Thus, to protect its long-term goals of building regional support and countering China, the Quad should learn two key lessons from its vaccine diplomacy initiative. First, the tale of the Quad Vaccine Partnership should warn the alliance about how nationalism and short-term self-interest can hinder the Quad’s long-term effectiveness in countering Beijing. The first significant delay to the Quad’s vaccine diplomacy came due to Indian export restrictions on vaccines, and these restrictions were politically and scientifically sensible, especially given the need to contain India’s horrific second wave of COVID-19.
However, when this delay came, the other alliance members should have acted. The other Quad members should have invested in scaling up vaccine production in their states to ensure that the alliance could donate vaccine doses by the stated target date. Such a move may have been counter to the strict short-term interest of states like the United States and Japan, which did not need to produce more vaccines as they had enough doses for their populations. However, these investments would have helped overcome the production bottlenecks caused by India’s export restrictions and guaranteed the Quad’s vaccine doses would be donated on schedule, enhancing the alliance’s credibility in Southeast Asia.
Similar examples of short-term self-interest clashing with long-term gain abound throughout Quad Vaccine Partnership. For example, instead of relying on experimental vaccines or those with liability concerns, the Quad should have donated a better-tested and less legally-hindered vaccine. While mRNA vaccines may not have been feasible to donate due to the lack of cold chain storage capacity in Southeast Asia, the Quad could have scaled up production of vaccines like India’s Covishield, which is WHO-authorized and can thus be donated. While these vaccines may have been more expensive to purchase or may have required additional investments to expand their production for global donation, using these vaccines could have helped the Quad Vaccine Partnership deliver its pledged doses on time.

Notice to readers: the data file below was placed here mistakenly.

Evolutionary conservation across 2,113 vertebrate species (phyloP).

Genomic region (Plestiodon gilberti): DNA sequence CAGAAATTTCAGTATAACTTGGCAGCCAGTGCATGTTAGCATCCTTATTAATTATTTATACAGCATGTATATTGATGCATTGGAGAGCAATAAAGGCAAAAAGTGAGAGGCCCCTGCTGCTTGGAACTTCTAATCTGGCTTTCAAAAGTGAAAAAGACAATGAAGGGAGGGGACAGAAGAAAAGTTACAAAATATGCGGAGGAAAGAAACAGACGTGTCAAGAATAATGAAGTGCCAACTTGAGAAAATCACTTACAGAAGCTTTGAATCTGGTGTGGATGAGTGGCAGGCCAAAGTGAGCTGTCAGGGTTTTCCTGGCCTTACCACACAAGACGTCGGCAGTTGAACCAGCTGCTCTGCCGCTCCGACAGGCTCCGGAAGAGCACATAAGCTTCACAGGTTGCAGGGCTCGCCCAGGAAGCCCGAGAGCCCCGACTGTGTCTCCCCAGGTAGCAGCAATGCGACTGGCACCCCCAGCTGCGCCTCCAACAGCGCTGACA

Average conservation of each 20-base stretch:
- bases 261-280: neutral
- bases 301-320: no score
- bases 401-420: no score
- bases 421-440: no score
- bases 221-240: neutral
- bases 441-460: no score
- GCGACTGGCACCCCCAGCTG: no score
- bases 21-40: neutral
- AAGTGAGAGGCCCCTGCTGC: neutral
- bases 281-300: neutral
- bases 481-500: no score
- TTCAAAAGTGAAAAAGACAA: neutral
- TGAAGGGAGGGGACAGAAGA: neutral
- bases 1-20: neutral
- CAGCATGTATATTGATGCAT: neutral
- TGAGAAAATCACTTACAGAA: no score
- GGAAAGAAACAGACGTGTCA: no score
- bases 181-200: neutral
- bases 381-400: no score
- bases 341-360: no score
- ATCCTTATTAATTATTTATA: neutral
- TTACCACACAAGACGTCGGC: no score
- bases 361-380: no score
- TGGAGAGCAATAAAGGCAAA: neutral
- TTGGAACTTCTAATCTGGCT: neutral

Second, the disappointing performance of the Quad Vaccine Partnership also indicates that the alliance needs to give equal priority to its non-military initiatives instead of solely prioritizing military tools. Throughout the Quad Vaccine Partnership, as the initiative faced repeat delays, liability hurdles, and production issues, Quad states kept investing significant sums of money in expanding defense budgets, military exercises, and more. This contrast signals that the alliance viewed the Quad Vaccine Partnership as a secondary priority compared to the Quad’s security cooperation.